Until 1973 few people, either in the advanced, industrial countries or in the developing countries of the Third World, thought seriously on the issues and complexities involved in the production and marketing of the oil on which they relied. It was only with the sudden steep increases in oil prices that the oil industry became a matter of general discussion, and the Organisation of Petroleum Exporting Countries (OPEC) became a front page topic for analysis and comment. However, real understanding of the organisation and its policies did not accompany this rush of interest and much confusion has followed. In particular, the Arab exporters have received the weight of the criticism although they have only a share in the market and not a monopoly. This book attempts to instil a greater mutual understanding between oil exporters and importers, although it is not a wholesale endorsement of Arab policies, by outlining the major policy areas in this field. It looks at new policy options and their implications in exploration, marketing and pricing and at downstream operations such as the petrochemical and gas industries. In conclusion, this study identifies the wide-ranging opportunities that the new oil policies have opened up for the Arab countries, in the national, regional and international context, and assesses and clarifies the responsibilities which accompany this success.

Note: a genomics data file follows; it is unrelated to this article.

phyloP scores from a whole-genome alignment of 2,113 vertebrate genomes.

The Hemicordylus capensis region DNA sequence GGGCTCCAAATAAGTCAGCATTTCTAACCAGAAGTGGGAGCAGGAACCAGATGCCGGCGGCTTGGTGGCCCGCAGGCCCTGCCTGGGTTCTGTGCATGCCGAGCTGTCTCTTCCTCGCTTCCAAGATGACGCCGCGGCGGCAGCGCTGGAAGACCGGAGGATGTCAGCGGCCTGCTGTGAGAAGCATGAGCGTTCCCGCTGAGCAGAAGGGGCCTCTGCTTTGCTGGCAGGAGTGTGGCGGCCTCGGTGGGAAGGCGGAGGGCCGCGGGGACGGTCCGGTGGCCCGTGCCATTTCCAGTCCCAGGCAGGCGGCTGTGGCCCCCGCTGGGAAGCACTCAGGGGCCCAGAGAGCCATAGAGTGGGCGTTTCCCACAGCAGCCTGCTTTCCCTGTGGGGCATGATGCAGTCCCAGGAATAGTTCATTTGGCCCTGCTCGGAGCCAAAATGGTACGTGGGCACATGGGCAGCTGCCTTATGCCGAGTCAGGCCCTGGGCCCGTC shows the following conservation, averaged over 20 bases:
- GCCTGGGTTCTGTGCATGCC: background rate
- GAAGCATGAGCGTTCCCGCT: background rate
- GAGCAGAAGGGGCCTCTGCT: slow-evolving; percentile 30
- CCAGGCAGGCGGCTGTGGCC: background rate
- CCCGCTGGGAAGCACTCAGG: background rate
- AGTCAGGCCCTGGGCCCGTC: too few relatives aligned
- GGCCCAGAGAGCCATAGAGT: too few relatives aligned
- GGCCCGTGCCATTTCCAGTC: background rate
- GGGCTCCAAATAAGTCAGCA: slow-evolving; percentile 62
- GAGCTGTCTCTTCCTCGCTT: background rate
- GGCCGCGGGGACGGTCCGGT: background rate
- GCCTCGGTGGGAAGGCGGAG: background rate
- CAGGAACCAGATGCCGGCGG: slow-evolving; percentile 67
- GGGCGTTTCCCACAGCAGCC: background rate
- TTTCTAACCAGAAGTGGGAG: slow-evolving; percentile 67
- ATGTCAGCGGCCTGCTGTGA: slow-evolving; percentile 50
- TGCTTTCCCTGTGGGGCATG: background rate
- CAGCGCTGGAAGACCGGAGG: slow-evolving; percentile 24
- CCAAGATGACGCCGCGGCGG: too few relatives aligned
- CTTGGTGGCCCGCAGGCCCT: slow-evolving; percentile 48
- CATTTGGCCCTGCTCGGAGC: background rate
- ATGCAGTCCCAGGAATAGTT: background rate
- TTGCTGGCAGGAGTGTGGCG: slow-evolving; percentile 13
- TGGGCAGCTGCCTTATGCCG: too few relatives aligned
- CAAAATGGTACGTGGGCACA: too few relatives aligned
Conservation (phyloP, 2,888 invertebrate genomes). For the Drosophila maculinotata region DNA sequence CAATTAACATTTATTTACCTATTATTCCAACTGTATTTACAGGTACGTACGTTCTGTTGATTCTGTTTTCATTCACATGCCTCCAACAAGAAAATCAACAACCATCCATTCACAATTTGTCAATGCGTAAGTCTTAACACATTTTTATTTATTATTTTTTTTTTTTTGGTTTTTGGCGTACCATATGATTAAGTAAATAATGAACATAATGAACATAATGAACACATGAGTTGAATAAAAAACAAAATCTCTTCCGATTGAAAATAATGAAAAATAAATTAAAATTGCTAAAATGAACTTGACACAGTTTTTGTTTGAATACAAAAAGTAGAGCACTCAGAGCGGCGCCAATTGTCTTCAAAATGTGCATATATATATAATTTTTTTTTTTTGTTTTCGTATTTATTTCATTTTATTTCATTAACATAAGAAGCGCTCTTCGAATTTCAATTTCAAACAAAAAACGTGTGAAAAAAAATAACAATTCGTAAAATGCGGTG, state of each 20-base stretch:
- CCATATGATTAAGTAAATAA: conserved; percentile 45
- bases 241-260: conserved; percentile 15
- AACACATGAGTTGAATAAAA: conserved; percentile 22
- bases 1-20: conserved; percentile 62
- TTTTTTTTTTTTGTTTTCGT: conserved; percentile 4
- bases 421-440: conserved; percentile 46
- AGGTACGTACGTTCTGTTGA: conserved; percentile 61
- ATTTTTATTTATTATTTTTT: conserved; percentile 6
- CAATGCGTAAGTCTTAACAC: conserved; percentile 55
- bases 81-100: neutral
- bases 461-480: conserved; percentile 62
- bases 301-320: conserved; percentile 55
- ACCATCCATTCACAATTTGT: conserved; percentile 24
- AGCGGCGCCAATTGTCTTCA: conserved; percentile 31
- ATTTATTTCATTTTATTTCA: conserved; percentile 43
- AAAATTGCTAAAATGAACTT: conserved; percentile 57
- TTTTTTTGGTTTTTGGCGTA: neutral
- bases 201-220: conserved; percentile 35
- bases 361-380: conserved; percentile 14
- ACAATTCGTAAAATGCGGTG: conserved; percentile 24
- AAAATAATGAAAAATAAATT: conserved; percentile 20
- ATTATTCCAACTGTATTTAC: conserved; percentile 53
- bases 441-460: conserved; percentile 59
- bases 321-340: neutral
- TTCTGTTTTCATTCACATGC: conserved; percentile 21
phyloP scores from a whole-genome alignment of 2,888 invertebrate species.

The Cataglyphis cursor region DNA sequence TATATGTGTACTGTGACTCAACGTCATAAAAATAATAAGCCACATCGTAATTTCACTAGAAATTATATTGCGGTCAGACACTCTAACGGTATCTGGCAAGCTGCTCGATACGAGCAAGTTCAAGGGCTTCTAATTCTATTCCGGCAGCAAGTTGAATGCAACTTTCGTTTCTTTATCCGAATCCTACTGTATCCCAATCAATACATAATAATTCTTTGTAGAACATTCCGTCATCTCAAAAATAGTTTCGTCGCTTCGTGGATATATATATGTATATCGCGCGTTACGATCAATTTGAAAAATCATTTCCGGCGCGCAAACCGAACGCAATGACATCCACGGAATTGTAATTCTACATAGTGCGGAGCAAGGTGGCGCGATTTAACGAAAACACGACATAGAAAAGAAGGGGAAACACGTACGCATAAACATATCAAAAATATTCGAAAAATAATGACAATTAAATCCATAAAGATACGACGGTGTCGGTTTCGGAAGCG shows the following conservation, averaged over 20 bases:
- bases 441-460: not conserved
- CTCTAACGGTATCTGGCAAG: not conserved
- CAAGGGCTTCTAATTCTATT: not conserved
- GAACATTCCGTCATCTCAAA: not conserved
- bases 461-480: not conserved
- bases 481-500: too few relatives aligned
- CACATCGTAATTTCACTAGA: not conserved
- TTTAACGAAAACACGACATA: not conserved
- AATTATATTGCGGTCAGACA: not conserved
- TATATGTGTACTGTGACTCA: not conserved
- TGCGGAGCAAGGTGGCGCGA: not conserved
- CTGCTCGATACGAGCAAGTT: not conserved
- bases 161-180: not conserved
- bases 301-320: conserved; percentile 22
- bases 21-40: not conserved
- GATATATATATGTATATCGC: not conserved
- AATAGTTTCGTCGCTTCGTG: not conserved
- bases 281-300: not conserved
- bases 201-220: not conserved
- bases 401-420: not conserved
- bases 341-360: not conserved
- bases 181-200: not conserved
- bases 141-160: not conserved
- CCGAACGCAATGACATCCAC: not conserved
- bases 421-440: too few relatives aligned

First published in 1983.